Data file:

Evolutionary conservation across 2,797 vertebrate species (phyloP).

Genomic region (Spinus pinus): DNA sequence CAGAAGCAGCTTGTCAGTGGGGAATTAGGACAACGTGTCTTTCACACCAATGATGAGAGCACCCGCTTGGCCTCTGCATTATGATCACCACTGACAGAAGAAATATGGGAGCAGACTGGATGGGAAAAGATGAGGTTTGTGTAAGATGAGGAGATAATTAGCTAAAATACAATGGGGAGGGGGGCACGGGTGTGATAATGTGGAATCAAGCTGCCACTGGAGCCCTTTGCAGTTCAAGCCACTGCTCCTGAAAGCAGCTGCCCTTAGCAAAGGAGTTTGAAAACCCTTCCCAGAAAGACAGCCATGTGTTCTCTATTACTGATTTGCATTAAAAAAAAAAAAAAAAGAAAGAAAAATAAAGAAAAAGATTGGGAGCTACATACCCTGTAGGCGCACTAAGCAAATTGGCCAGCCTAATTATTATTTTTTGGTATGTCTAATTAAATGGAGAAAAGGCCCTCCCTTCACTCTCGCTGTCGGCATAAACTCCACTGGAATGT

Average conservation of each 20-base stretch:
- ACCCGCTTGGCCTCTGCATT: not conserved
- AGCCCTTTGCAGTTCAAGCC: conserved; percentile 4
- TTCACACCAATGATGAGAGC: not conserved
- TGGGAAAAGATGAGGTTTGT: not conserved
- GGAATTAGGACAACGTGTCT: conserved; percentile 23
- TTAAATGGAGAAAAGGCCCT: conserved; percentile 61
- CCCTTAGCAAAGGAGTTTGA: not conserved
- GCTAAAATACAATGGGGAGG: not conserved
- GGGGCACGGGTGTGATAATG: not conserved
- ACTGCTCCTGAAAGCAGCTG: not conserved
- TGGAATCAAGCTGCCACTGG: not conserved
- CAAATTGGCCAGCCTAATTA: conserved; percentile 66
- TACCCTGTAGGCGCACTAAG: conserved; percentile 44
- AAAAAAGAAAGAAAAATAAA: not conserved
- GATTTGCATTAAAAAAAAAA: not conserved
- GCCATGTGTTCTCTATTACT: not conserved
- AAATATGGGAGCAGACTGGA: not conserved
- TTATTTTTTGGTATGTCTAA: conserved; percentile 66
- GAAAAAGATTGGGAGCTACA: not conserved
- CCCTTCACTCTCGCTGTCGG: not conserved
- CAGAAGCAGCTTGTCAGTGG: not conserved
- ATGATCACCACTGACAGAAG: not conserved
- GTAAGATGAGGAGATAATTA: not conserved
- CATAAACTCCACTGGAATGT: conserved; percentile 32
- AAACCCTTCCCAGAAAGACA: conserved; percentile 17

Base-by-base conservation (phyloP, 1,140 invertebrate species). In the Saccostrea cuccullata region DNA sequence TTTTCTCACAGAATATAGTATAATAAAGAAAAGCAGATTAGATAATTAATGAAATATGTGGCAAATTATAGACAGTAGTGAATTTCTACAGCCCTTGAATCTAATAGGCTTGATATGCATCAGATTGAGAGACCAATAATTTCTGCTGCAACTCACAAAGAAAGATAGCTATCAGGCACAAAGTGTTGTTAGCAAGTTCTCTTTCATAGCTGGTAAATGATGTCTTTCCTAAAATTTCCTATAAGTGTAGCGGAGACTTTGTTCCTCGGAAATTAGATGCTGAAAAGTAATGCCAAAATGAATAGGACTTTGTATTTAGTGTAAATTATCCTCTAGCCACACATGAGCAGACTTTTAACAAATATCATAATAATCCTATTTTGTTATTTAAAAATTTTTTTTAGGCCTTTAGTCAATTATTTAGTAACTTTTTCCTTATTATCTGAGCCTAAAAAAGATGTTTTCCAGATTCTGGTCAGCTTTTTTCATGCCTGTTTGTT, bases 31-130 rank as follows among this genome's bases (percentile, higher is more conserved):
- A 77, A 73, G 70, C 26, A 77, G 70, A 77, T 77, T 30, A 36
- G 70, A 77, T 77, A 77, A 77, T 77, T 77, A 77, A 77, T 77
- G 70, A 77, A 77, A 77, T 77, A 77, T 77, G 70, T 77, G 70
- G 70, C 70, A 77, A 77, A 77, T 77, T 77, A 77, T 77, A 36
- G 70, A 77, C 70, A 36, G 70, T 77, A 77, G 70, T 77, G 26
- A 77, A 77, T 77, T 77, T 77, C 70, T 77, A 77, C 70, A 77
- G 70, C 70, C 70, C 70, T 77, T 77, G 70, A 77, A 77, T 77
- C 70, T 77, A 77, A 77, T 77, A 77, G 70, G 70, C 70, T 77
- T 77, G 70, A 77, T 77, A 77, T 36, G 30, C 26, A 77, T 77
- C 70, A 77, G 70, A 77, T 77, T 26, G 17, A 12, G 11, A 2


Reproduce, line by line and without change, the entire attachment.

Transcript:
Evolutionary conservation across 2,797 vertebrate species (phyloP).

Genomic region (Spinus pinus): DNA sequence CAGAAGCAGCTTGTCAGTGGGGAATTAGGACAACGTGTCTTTCACACCAATGATGAGAGCACCCGCTTGGCCTCTGCATTATGATCACCACTGACAGAAGAAATATGGGAGCAGACTGGATGGGAAAAGATGAGGTTTGTGTAAGATGAGGAGATAATTAGCTAAAATACAATGGGGAGGGGGGCACGGGTGTGATAATGTGGAATCAAGCTGCCACTGGAGCCCTTTGCAGTTCAAGCCACTGCTCCTGAAAGCAGCTGCCCTTAGCAAAGGAGTTTGAAAACCCTTCCCAGAAAGACAGCCATGTGTTCTCTATTACTGATTTGCATTAAAAAAAAAAAAAAAAGAAAGAAAAATAAAGAAAAAGATTGGGAGCTACATACCCTGTAGGCGCACTAAGCAAATTGGCCAGCCTAATTATTATTTTTTGGTATGTCTAATTAAATGGAGAAAAGGCCCTCCCTTCACTCTCGCTGTCGGCATAAACTCCACTGGAATGT

Average conservation of each 20-base stretch:
- ACCCGCTTGGCCTCTGCATT: not conserved
- AGCCCTTTGCAGTTCAAGCC: conserved; percentile 4
- TTCACACCAATGATGAGAGC: not conserved
- TGGGAAAAGATGAGGTTTGT: not conserved
- GGAATTAGGACAACGTGTCT: conserved; percentile 23
- TTAAATGGAGAAAAGGCCCT: conserved; percentile 61
- CCCTTAGCAAAGGAGTTTGA: not conserved
- GCTAAAATACAATGGGGAGG: not conserved
- GGGGCACGGGTGTGATAATG: not conserved
- ACTGCTCCTGAAAGCAGCTG: not conserved
- TGGAATCAAGCTGCCACTGG: not conserved
- CAAATTGGCCAGCCTAATTA: conserved; percentile 66
- TACCCTGTAGGCGCACTAAG: conserved; percentile 44
- AAAAAAGAAAGAAAAATAAA: not conserved
- GATTTGCATTAAAAAAAAAA: not conserved
- GCCATGTGTTCTCTATTACT: not conserved
- AAATATGGGAGCAGACTGGA: not conserved
- TTATTTTTTGGTATGTCTAA: conserved; percentile 66
- GAAAAAGATTGGGAGCTACA: not conserved
- CCCTTCACTCTCGCTGTCGG: not conserved
- CAGAAGCAGCTTGTCAGTGG: not conserved
- ATGATCACCACTGACAGAAG: not conserved
- GTAAGATGAGGAGATAATTA: not conserved
- CATAAACTCCACTGGAATGT: conserved; percentile 32
- AAACCCTTCCCAGAAAGACA: conserved; percentile 17

Base-by-base conservation (phyloP, 1,140 invertebrate species). In the Saccostrea cuccullata region DNA sequence TTTTCTCACAGAATATAGTATAATAAAGAAAAGCAGATTAGATAATTAATGAAATATGTGGCAAATTATAGACAGTAGTGAATTTCTACAGCCCTTGAATCTAATAGGCTTGATATGCATCAGATTGAGAGACCAATAATTTCTGCTGCAACTCACAAAGAAAGATAGCTATCAGGCACAAAGTGTTGTTAGCAAGTTCTCTTTCATAGCTGGTAAATGATGTCTTTCCTAAAATTTCCTATAAGTGTAGCGGAGACTTTGTTCCTCGGAAATTAGATGCTGAAAAGTAATGCCAAAATGAATAGGACTTTGTATTTAGTGTAAATTATCCTCTAGCCACACATGAGCAGACTTTTAACAAATATCATAATAATCCTATTTTGTTATTTAAAAATTTTTTTTAGGCCTTTAGTCAATTATTTAGTAACTTTTTCCTTATTATCTGAGCCTAAAAAAGATGTTTTCCAGATTCTGGTCAGCTTTTTTCATGCCTGTTTGTT, bases 31-130 rank as follows among this genome's bases (percentile, higher is more conserved):
- A 77, A 73, G 70, C 26, A 77, G 70, A 77, T 77, T 30, A 36
- G 70, A 77, T 77, A 77, A 77, T 77, T 77, A 77, A 77, T 77
- G 70, A 77, A 77, A 77, T 77, A 77, T 77, G 70, T 77, G 70
- G 70, C 70, A 77, A 77, A 77, T 77, T 77, A 77, T 77, A 36
- G 70, A 77, C 70, A 36, G 70, T 77, A 77, G 70, T 77, G 26
- A 77, A 77, T 77, T 77, T 77, C 70, T 77, A 77, C 70, A 77
- G 70, C 70, C 70, C 70, T 77, T 77, G 70, A 77, A 77, T 77
- C 70, T 77, A 77, A 77, T 77, A 77, G 70, G 70, C 70, T 77
- T 77, G 70, A 77, T 77, A 77, T 36, G 30, C 26, A 77, T 77
- C 70, A 77, G 70, A 77, T 77, T 26, G 17, A 12, G 11, A 2